Sunday, June 22, 2014

Centre studying SC order on Goa mines
Govt wants to push lapsed Mining Bill in Budget session
Photo: Indiatimes.com
NEW DELHI: June 21, 2014: The lapsed mining bill that the Modi government wants to push in the Budget session may dilute the provision for issuing mining leases only through competitive bidding even as ministry officials are studying the Supreme Court judgment allowing resumption of iron ore mining in Goa, so as to incorporate some of its contentions in the Bill. 

Officials also favoured a cap on excavation as ordered in case of the Goa mines, limiting it to 20 million tonnes a year to ensure all the minerals are not exhausted. 

The mining industry is already active in the corridors of the ministry to plead for removing the clause that forces it to share its profit margin with the affected people.

Contrary to BJP's poll manifesto promising allotment of the natural resources like coal, iron ore, minerals and spectrum only through auction, Mines Minister Narendra Singh Tomar has sought fresh opinion of all stakeholders for adoption of any other methods.

He has asked officials to prepare a Cabinet note in this regard after they told him that leasing of the mines through auction is not practised globally since neither the government nor the bidders can have the idea of the exact quantity of minerals that can be explored and hence impractical to work out the auction price.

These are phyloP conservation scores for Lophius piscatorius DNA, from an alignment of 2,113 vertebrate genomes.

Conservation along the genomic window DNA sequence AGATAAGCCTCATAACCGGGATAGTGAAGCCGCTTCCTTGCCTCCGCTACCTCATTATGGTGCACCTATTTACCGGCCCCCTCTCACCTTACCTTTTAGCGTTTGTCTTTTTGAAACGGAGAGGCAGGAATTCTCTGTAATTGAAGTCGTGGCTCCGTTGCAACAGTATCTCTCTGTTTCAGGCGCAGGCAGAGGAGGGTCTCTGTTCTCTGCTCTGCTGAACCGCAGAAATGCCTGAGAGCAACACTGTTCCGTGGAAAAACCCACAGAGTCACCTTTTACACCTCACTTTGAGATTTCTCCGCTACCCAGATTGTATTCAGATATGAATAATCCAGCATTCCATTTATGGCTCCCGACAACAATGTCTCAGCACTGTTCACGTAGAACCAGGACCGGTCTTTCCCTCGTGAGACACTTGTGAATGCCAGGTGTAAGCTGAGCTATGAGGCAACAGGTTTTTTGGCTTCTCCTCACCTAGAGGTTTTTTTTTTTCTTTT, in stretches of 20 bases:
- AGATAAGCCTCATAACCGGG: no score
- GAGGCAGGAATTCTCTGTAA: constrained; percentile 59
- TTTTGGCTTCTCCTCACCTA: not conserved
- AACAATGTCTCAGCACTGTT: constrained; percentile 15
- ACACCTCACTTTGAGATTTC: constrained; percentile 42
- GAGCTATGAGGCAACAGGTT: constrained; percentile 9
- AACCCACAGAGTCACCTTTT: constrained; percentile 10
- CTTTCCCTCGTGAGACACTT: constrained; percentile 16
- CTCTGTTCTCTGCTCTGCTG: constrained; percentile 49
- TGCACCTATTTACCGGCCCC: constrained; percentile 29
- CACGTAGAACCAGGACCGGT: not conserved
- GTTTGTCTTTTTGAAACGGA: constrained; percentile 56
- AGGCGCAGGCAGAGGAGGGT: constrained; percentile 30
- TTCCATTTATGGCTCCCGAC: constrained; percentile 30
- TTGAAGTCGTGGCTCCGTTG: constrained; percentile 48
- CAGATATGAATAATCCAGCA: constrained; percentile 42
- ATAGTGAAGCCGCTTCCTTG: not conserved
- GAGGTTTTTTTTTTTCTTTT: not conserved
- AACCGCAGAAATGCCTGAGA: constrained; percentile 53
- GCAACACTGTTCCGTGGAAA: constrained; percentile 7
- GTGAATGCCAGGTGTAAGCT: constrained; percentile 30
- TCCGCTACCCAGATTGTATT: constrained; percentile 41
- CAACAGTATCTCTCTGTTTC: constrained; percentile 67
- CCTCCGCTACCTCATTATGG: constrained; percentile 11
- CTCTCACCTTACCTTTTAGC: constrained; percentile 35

The issue came up as a result of the Prime Minister's Office asking all ministries  to examine the Bills of the previous UPA Government that are pending or that have lapsed with the dissolution of the previous Lok Sabha and recommend those that should be brought up in Parliament with changes, if necessary.   

Tomar intends to re-introduce the Mines and Minerals (Development and Regulation) Bill that has lapsed. The UPA government had put the Bill that was introduced in 2011 on the backburner because it did not get a clear-cut opinion of the Law Ministry on the auction clause despite reference to it not once but thrice.

The UPA government's indecisiveness on getting the Bill passed came from a Supreme Court judgment in February 2012, cancelling all 122 telecom spectrum licences granted to 11 companies on the basis of "first come, first serve."

Since the BJP, which was then in the opposition, made hue and cry over the spectrum and coal block allocations after the adverse CAG reports and kept insisting that they should have been auctioned, it may be difficult for Tomar to tweak the clause that stipulates allocation of the mines to private parties only through the competitive bidding.

Some other provisions of the 2011 Bill may also be tweaked before its re-introduction in Parliament are a provision for 26 per cent share in mining profits to the tribals and the project affected people in case of the coal and lignite mines and amount equivalent to the royalty paid to the State government to them in case of other minerals.

Courtesy: Herald 
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